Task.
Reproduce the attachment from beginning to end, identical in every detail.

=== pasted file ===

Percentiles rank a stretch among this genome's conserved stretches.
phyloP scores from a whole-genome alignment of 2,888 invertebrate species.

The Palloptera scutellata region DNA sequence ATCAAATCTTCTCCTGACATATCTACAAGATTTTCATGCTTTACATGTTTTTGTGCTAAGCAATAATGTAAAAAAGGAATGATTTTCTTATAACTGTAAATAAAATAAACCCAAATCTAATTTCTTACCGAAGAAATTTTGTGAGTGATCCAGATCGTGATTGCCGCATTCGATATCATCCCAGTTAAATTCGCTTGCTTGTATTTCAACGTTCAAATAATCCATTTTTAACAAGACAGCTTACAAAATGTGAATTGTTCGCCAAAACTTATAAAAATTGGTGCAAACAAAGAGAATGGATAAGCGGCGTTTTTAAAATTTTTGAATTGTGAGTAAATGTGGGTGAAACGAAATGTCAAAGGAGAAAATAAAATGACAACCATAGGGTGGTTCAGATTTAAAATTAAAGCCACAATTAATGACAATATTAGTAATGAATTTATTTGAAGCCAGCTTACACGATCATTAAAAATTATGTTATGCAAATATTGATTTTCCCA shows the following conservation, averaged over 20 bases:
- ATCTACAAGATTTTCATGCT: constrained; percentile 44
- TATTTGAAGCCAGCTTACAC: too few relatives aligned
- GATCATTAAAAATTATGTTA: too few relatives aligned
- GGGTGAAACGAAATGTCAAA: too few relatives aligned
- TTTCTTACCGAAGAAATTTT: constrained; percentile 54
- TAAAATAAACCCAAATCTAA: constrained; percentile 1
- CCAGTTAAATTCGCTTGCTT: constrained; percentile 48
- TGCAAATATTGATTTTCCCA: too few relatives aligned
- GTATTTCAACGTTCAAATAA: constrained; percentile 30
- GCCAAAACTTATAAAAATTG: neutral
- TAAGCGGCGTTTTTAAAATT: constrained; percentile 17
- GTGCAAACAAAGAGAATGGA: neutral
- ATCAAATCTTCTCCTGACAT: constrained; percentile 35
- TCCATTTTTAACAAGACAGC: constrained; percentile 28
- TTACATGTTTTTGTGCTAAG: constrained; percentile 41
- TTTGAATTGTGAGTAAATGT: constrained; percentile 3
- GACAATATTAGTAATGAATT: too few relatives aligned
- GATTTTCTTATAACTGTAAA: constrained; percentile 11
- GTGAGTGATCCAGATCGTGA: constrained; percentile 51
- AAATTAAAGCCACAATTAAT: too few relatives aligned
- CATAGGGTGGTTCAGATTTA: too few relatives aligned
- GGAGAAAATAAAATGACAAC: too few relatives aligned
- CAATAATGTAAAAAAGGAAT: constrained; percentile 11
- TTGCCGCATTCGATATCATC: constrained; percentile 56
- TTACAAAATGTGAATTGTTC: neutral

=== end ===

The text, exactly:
Percentiles rank a stretch among this genome's conserved stretches.
phyloP scores from a whole-genome alignment of 2,888 invertebrate species.

The Palloptera scutellata region DNA sequence ATCAAATCTTCTCCTGACATATCTACAAGATTTTCATGCTTTACATGTTTTTGTGCTAAGCAATAATGTAAAAAAGGAATGATTTTCTTATAACTGTAAATAAAATAAACCCAAATCTAATTTCTTACCGAAGAAATTTTGTGAGTGATCCAGATCGTGATTGCCGCATTCGATATCATCCCAGTTAAATTCGCTTGCTTGTATTTCAACGTTCAAATAATCCATTTTTAACAAGACAGCTTACAAAATGTGAATTGTTCGCCAAAACTTATAAAAATTGGTGCAAACAAAGAGAATGGATAAGCGGCGTTTTTAAAATTTTTGAATTGTGAGTAAATGTGGGTGAAACGAAATGTCAAAGGAGAAAATAAAATGACAACCATAGGGTGGTTCAGATTTAAAATTAAAGCCACAATTAATGACAATATTAGTAATGAATTTATTTGAAGCCAGCTTACACGATCATTAAAAATTATGTTATGCAAATATTGATTTTCCCA shows the following conservation, averaged over 20 bases:
- ATCTACAAGATTTTCATGCT: constrained; percentile 44
- TATTTGAAGCCAGCTTACAC: too few relatives aligned
- GATCATTAAAAATTATGTTA: too few relatives aligned
- GGGTGAAACGAAATGTCAAA: too few relatives aligned
- TTTCTTACCGAAGAAATTTT: constrained; percentile 54
- TAAAATAAACCCAAATCTAA: constrained; percentile 1
- CCAGTTAAATTCGCTTGCTT: constrained; percentile 48
- TGCAAATATTGATTTTCCCA: too few relatives aligned
- GTATTTCAACGTTCAAATAA: constrained; percentile 30
- GCCAAAACTTATAAAAATTG: neutral
- TAAGCGGCGTTTTTAAAATT: constrained; percentile 17
- GTGCAAACAAAGAGAATGGA: neutral
- ATCAAATCTTCTCCTGACAT: constrained; percentile 35
- TCCATTTTTAACAAGACAGC: constrained; percentile 28
- TTACATGTTTTTGTGCTAAG: constrained; percentile 41
- TTTGAATTGTGAGTAAATGT: constrained; percentile 3
- GACAATATTAGTAATGAATT: too few relatives aligned
- GATTTTCTTATAACTGTAAA: constrained; percentile 11
- GTGAGTGATCCAGATCGTGA: constrained; percentile 51
- AAATTAAAGCCACAATTAAT: too few relatives aligned
- CATAGGGTGGTTCAGATTTA: too few relatives aligned
- GGAGAAAATAAAATGACAAC: too few relatives aligned
- CAATAATGTAAAAAAGGAAT: constrained; percentile 11
- TTGCCGCATTCGATATCATC: constrained; percentile 56
- TTACAAAATGTGAATTGTTC: neutral